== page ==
January 9, 2011; Source: WIBC | The arts organizations in Indiana that went into the recession with significant endowments are exhaling very cautiously and, many think, temporarily after a recent rebound in their investments. Since no one expects the rebound in the stock market to last through 2012, many groups are working at cutting down on their draw from endowment. The Indianapolis Symphony Orchestra for instance was drawing down 8.9 percent for its operating costs before the recession hit and is now down to a 7 percent draw with a goal of 5 percent. The Indianapolis Museum derives 68 percent of its operating budget or $14.4 million from its endowment but it is also planning to cut its draw rate to about 5 percent which, according to WIBC in Indiana, is the ceiling above which no sensible nonprofit with choices should go right now.—Ruth McCambridge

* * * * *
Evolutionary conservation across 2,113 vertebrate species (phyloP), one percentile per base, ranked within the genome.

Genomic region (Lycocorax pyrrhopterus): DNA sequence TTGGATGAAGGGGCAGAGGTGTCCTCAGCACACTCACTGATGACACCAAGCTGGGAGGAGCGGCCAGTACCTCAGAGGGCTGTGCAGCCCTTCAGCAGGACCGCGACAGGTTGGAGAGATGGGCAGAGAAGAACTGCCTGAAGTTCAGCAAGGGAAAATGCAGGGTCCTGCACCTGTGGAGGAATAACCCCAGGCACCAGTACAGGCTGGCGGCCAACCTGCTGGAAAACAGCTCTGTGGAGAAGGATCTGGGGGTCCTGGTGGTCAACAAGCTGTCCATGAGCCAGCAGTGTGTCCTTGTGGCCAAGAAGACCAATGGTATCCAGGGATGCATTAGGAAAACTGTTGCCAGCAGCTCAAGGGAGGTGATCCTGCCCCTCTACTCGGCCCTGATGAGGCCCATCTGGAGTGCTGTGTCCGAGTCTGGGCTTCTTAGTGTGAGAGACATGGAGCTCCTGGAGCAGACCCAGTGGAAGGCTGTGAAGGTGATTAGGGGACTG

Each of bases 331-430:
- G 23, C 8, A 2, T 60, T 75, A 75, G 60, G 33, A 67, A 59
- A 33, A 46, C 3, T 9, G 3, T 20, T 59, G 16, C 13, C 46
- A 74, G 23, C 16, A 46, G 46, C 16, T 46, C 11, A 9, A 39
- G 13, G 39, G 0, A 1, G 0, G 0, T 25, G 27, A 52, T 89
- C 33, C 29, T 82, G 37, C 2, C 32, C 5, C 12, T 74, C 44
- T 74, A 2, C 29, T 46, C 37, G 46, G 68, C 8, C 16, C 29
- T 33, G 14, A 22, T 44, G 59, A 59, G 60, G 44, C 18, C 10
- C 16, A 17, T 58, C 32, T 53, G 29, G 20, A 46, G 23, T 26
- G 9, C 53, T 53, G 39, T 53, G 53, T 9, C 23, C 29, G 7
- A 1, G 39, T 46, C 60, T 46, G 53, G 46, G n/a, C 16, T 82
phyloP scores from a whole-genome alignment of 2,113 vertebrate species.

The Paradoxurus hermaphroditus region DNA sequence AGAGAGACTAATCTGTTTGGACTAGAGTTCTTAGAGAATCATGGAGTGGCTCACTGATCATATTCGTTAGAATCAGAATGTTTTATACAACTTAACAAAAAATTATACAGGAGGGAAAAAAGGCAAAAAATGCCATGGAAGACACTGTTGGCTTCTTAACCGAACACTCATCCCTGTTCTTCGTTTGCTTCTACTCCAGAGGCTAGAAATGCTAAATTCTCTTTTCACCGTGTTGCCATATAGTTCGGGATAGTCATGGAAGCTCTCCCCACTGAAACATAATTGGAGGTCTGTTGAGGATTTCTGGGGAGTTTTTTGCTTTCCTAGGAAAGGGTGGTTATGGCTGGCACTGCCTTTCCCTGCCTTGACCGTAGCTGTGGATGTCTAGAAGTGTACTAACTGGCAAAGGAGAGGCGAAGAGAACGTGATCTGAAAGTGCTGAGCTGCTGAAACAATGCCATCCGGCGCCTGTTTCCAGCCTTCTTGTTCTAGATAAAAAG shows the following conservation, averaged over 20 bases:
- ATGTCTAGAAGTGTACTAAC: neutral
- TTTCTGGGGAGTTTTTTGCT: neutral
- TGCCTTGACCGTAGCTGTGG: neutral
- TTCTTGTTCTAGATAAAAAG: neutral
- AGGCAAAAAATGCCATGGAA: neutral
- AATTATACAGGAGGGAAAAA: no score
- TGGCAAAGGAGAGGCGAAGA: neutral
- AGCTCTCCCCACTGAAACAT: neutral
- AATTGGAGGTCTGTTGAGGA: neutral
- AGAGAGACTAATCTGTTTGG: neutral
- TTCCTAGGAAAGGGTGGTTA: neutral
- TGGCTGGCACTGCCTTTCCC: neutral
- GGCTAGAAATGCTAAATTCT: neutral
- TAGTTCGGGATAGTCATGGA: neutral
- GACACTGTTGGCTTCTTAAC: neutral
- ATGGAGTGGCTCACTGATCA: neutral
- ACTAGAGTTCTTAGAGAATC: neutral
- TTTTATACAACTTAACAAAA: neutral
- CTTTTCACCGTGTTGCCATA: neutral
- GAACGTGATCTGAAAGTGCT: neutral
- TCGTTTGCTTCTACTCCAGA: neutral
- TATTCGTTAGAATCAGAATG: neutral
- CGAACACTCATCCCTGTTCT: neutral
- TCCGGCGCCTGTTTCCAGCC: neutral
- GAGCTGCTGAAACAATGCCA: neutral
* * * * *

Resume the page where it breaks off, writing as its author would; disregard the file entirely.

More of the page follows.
About The Author
Ruth is the founder and Editor Emerita of the Nonprofit Quarterly. Her background includes forty-five years of experience in nonprofits, primarily in organizations that mix grassroots community work with policy change. Beginning in the mid-1980s, Ruth spent a decade at the Boston Foundation, developing and implementing capacity building programs and advocating for grantmaking attention to constituent involvement.